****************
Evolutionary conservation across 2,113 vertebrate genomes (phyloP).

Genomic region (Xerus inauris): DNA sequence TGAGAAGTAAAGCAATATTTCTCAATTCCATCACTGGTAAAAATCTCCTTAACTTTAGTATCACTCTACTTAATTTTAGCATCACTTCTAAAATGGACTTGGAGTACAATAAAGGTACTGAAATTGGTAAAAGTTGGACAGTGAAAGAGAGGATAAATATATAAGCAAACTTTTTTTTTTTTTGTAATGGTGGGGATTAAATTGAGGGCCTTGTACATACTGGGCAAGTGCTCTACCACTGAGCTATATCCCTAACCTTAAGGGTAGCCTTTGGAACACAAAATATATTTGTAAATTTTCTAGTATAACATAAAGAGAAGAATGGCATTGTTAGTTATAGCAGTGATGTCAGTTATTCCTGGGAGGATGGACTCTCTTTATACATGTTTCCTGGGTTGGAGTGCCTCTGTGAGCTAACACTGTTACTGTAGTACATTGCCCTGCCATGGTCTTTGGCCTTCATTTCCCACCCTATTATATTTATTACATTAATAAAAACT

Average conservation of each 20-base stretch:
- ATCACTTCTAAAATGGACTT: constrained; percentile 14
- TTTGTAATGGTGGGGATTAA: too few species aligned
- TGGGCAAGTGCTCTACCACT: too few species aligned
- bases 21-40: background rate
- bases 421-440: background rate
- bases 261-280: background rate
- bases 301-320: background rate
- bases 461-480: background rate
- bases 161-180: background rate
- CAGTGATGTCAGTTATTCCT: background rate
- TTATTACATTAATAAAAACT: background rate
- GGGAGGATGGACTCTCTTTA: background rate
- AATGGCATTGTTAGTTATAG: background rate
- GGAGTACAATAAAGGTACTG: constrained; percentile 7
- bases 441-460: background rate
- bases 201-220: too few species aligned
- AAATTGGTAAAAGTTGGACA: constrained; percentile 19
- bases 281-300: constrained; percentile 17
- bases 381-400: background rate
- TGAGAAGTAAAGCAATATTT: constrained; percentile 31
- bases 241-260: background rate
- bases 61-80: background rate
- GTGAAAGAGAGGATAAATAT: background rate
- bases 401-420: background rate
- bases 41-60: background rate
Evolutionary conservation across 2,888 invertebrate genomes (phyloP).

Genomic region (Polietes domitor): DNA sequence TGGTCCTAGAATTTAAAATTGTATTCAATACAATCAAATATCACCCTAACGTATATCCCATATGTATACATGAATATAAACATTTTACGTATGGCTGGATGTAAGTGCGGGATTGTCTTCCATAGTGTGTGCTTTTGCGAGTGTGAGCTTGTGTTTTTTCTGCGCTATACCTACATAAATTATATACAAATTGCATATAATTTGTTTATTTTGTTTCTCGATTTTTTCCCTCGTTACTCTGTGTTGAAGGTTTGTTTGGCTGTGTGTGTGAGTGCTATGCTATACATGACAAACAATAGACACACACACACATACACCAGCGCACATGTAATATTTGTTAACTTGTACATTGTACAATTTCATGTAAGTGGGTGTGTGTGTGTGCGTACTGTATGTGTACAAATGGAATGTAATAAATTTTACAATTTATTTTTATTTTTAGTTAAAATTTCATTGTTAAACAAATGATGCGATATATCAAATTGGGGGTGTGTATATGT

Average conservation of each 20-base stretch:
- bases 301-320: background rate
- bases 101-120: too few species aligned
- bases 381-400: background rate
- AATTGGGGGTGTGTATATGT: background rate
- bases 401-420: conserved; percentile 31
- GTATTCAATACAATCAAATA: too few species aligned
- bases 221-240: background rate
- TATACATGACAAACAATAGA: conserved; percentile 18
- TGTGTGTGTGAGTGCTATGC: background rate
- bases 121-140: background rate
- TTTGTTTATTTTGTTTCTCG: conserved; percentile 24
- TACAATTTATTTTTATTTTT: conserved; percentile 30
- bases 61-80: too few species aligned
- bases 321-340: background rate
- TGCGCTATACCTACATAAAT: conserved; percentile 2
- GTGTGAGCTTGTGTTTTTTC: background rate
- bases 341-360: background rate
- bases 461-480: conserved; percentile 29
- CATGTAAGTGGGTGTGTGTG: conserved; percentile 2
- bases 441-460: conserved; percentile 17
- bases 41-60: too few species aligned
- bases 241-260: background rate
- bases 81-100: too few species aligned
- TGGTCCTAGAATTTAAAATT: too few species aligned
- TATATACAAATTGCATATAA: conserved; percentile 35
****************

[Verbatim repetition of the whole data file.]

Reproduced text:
Evolutionary conservation across 2,113 vertebrate genomes (phyloP).

Genomic region (Xerus inauris): DNA sequence TGAGAAGTAAAGCAATATTTCTCAATTCCATCACTGGTAAAAATCTCCTTAACTTTAGTATCACTCTACTTAATTTTAGCATCACTTCTAAAATGGACTTGGAGTACAATAAAGGTACTGAAATTGGTAAAAGTTGGACAGTGAAAGAGAGGATAAATATATAAGCAAACTTTTTTTTTTTTTGTAATGGTGGGGATTAAATTGAGGGCCTTGTACATACTGGGCAAGTGCTCTACCACTGAGCTATATCCCTAACCTTAAGGGTAGCCTTTGGAACACAAAATATATTTGTAAATTTTCTAGTATAACATAAAGAGAAGAATGGCATTGTTAGTTATAGCAGTGATGTCAGTTATTCCTGGGAGGATGGACTCTCTTTATACATGTTTCCTGGGTTGGAGTGCCTCTGTGAGCTAACACTGTTACTGTAGTACATTGCCCTGCCATGGTCTTTGGCCTTCATTTCCCACCCTATTATATTTATTACATTAATAAAAACT

Average conservation of each 20-base stretch:
- ATCACTTCTAAAATGGACTT: constrained; percentile 14
- TTTGTAATGGTGGGGATTAA: too few species aligned
- TGGGCAAGTGCTCTACCACT: too few species aligned
- bases 21-40: background rate
- bases 421-440: background rate
- bases 261-280: background rate
- bases 301-320: background rate
- bases 461-480: background rate
- bases 161-180: background rate
- CAGTGATGTCAGTTATTCCT: background rate
- TTATTACATTAATAAAAACT: background rate
- GGGAGGATGGACTCTCTTTA: background rate
- AATGGCATTGTTAGTTATAG: background rate
- GGAGTACAATAAAGGTACTG: constrained; percentile 7
- bases 441-460: background rate
- bases 201-220: too few species aligned
- AAATTGGTAAAAGTTGGACA: constrained; percentile 19
- bases 281-300: constrained; percentile 17
- bases 381-400: background rate
- TGAGAAGTAAAGCAATATTT: constrained; percentile 31
- bases 241-260: background rate
- bases 61-80: background rate
- GTGAAAGAGAGGATAAATAT: background rate
- bases 401-420: background rate
- bases 41-60: background rate
Evolutionary conservation across 2,888 invertebrate genomes (phyloP).

Genomic region (Polietes domitor): DNA sequence TGGTCCTAGAATTTAAAATTGTATTCAATACAATCAAATATCACCCTAACGTATATCCCATATGTATACATGAATATAAACATTTTACGTATGGCTGGATGTAAGTGCGGGATTGTCTTCCATAGTGTGTGCTTTTGCGAGTGTGAGCTTGTGTTTTTTCTGCGCTATACCTACATAAATTATATACAAATTGCATATAATTTGTTTATTTTGTTTCTCGATTTTTTCCCTCGTTACTCTGTGTTGAAGGTTTGTTTGGCTGTGTGTGTGAGTGCTATGCTATACATGACAAACAATAGACACACACACACATACACCAGCGCACATGTAATATTTGTTAACTTGTACATTGTACAATTTCATGTAAGTGGGTGTGTGTGTGTGCGTACTGTATGTGTACAAATGGAATGTAATAAATTTTACAATTTATTTTTATTTTTAGTTAAAATTTCATTGTTAAACAAATGATGCGATATATCAAATTGGGGGTGTGTATATGT

Average conservation of each 20-base stretch:
- bases 301-320: background rate
- bases 101-120: too few species aligned
- bases 381-400: background rate
- AATTGGGGGTGTGTATATGT: background rate
- bases 401-420: conserved; percentile 31
- GTATTCAATACAATCAAATA: too few species aligned
- bases 221-240: background rate
- TATACATGACAAACAATAGA: conserved; percentile 18
- TGTGTGTGTGAGTGCTATGC: background rate
- bases 121-140: background rate
- TTTGTTTATTTTGTTTCTCG: conserved; percentile 24
- TACAATTTATTTTTATTTTT: conserved; percentile 30
- bases 61-80: too few species aligned
- bases 321-340: background rate
- TGCGCTATACCTACATAAAT: conserved; percentile 2
- GTGTGAGCTTGTGTTTTTTC: background rate
- bases 341-360: background rate
- bases 461-480: conserved; percentile 29
- CATGTAAGTGGGTGTGTGTG: conserved; percentile 2
- bases 441-460: conserved; percentile 17
- bases 41-60: too few species aligned
- bases 241-260: background rate
- bases 81-100: too few species aligned
- TGGTCCTAGAATTTAAAATT: too few species aligned
- TATATACAAATTGCATATAA: conserved; percentile 35